Deborah Campbell, on assignment for Harper’s, arrived in Damascus in 2007 to begin researching an article on Syria’s Iraqi refugee community. How does a Western reporter show up in an impoverished and insular neighborhood like Damascus’s Little Baghdad, home to hundreds of thousands of refugees from neighboring Iraq, and figure out what the story is and how to gain access to it? The first answer, as Campbell explains in her gripping new book, A Disappearance in Damascus, is in locating a good fixer. Campbell was exceedingly lucky in finding Ahlam, herself an Iraqi refugee, but after they had worked together for months, her fixer, who was by then her friend, was seized by the Syrian authorities. The book is Campbell’s account of her relationship with Ahlam and her efforts to find her during her months-long disappearance.
Campbell deftly deploys memoir and reporting to numerous ends: not only to describe her search for Ahlam but also to capture the damage wrought by the American-led invasion of Iraq and to put in context the devastating civil war that would soon have Syria sending refugees out to the world rather than taking them in. Along the way, Campbell, a Canadian now teaching at the University of British Columbia, provides a fascinating look at how journalists work, an inside perspective that feels particularly useful at a time when the profession is under fire.
A fixer, the author writes, works “in murky times and murky places.” He or she “is the local person who makes journalism possible in places where the outsider cannot go alone. Arranging interviews, interpreting, providing context and background, sensing with their fingertips the direction of the winds, fixers are conduits of information and connections. And when they say, ‘It’s time to leave,’ it is always time to leave.”
Ahlam, fearless, tireless, and fiercely independent, “a cigarette in one hand and a phone in the other,” had been a fixer in Baghdad for the Wall Street Journal during the early months of the Iraq war. Fluent in English (she was the first person in her village, male or female, to earn a university degree), she then began working for an Iraqi humanitarian organization overseen by the U.S. military. Rumors circulated that she was a spy for the Americans, and she was kidnapped, beaten, and interrogated for three days. After her family raised a hefty ransom, she fled an increasingly lawless Iraq for Syria with her husband and children.
Ahlam resumed working with journalists while also getting a school for displaced girls off the ground. She was so well connected in Damascus that Campbell could simply spend the day in her living room, a hub for refugees, in order to get her fill of neighborhood news. But some of the problems Ahlam had faced in Iraq followed her to Syria. Her arrest was in part related to her association with the American military back in her home country. Her work with journalists was risky, too (the authorities believed Campbell was an agent of the CIA or Mossad), leading the author to worry that she was in part responsible for Ahlam’s arrest.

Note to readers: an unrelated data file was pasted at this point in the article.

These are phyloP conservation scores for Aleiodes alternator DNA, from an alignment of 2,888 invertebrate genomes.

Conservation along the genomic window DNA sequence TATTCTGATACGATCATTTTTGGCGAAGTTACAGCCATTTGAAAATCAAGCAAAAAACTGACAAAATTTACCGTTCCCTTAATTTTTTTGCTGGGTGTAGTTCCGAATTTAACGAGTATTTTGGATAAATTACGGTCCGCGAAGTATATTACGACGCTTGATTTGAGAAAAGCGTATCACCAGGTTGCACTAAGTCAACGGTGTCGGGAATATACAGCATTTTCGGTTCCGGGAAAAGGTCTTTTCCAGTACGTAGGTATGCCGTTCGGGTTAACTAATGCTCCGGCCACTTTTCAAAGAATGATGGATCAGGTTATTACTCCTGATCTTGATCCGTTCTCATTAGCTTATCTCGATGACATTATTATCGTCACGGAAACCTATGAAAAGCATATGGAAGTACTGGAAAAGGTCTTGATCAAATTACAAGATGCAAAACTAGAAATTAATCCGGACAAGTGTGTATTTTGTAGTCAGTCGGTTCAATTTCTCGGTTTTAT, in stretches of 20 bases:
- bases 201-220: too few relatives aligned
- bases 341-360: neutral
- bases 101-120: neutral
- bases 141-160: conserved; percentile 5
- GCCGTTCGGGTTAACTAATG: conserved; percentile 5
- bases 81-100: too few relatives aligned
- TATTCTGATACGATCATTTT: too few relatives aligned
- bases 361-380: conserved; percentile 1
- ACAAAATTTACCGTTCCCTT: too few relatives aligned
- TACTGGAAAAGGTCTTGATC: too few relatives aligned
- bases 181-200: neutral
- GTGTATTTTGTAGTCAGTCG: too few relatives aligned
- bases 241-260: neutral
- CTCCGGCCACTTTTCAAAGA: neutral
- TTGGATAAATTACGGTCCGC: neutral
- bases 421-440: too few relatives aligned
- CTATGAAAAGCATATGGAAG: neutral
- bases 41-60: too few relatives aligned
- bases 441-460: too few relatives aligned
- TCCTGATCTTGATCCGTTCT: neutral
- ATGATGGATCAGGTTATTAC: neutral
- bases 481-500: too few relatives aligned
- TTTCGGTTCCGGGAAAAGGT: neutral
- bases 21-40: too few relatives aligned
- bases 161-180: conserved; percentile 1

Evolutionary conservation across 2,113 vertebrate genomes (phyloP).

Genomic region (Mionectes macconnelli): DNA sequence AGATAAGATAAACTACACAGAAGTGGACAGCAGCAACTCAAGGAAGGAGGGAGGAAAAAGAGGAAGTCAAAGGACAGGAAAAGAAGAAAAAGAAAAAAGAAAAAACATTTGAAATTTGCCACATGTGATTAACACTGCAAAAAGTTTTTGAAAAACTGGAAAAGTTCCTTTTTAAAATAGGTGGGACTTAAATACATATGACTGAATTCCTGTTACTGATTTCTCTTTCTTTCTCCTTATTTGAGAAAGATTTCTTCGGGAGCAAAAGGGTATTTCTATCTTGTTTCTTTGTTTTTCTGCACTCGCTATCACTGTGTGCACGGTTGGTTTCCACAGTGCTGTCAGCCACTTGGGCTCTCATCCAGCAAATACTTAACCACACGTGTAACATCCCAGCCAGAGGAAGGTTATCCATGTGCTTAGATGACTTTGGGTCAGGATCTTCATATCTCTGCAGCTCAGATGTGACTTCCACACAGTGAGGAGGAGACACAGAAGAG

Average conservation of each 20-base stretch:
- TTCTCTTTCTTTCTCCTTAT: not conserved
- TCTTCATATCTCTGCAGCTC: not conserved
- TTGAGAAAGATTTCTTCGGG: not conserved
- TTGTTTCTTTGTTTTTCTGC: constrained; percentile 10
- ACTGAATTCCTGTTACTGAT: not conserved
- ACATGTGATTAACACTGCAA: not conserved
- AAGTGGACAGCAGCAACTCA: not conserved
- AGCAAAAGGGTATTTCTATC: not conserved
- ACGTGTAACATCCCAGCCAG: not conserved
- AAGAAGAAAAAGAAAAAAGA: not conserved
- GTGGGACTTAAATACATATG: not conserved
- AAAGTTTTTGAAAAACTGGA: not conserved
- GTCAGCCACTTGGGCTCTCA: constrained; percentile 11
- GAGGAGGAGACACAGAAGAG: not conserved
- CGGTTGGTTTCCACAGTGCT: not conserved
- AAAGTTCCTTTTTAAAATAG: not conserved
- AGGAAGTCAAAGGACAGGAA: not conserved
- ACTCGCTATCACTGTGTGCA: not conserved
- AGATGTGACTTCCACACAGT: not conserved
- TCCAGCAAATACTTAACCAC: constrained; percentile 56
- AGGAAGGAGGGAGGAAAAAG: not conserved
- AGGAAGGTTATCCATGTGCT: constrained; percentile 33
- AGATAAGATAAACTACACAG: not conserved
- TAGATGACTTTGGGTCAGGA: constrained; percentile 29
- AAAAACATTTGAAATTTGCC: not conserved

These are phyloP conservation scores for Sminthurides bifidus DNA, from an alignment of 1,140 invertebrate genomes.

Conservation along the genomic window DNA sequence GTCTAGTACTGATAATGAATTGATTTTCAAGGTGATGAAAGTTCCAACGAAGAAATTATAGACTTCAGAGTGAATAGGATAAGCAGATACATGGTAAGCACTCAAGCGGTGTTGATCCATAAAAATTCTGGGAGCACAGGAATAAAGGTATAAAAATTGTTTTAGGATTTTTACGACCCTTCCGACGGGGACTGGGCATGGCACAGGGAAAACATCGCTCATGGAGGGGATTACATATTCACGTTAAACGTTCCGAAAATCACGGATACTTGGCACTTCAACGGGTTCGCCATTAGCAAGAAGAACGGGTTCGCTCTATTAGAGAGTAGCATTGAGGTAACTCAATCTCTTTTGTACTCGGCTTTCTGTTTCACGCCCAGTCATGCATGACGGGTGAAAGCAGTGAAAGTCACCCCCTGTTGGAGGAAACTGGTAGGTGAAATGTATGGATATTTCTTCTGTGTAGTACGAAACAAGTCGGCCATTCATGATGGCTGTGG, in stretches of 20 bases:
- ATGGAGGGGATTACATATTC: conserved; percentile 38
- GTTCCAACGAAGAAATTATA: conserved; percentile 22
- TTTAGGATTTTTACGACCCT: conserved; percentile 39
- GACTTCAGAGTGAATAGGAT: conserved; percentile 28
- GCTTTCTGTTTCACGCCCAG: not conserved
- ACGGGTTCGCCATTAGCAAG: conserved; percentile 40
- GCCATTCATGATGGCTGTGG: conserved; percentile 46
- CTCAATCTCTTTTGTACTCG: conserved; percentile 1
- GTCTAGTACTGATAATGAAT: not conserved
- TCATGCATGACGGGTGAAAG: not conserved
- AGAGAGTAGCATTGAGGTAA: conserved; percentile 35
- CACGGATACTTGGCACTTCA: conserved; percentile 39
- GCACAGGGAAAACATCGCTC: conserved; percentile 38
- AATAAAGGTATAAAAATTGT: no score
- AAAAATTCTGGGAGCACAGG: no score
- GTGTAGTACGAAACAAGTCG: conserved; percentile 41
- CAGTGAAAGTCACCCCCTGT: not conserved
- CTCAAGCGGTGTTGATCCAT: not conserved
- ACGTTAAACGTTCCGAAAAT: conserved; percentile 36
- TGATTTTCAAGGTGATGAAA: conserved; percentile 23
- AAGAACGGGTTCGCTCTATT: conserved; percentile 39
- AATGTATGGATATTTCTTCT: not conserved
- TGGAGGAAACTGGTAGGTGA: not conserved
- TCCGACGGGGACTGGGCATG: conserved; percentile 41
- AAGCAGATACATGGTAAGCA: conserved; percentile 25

Campbell, whose writing is direct and unguarded, is aware that she has “the status of a lucky birth in a lucky country at a lucky time for women,” while Ahlam is “one of history’s casualties.” Her inability to glean any information about Ahlam’s whereabouts from the Syrian bureaucracy gives Campbell a sense of life on the other side of the divide. “The sense of powerlessness was humbling,” she writes. “It is how most of the world lives.” The depth of the friendship between two women from such different circumstances is both poignant and hopeful, even as the contrast between them is stark. In addition to experiencing the horrors of war, Ahlam has suffered the death of a young child and exile from her country. Campbell’s problems, primarily her protracted breakup with a boyfriend back in Canada who’s upset by her long absences, don’t compare, as she acknowledges. She devotes too many pages to the dissolution of that relationship when the one with Ahlam will be the most interesting to readers.
As I was reaching the end of the book, the president of the United States referred to journalists, in a tweet, as “truly bad people.” As a result of Trump’s original travel ban in January, Iraqis who had worked with the American military were prohibited from entering the country (the revised order removed Iraq from the list of targeted countries). What woefully upside-down times we live in. A segment of the population, from the president on down, sees reporters and Iraqi refugees as villains. One wishes they would read Campbell’s book, in which a reporter and a refugee, each devoted to healing the world in her own way, come off as heroes.
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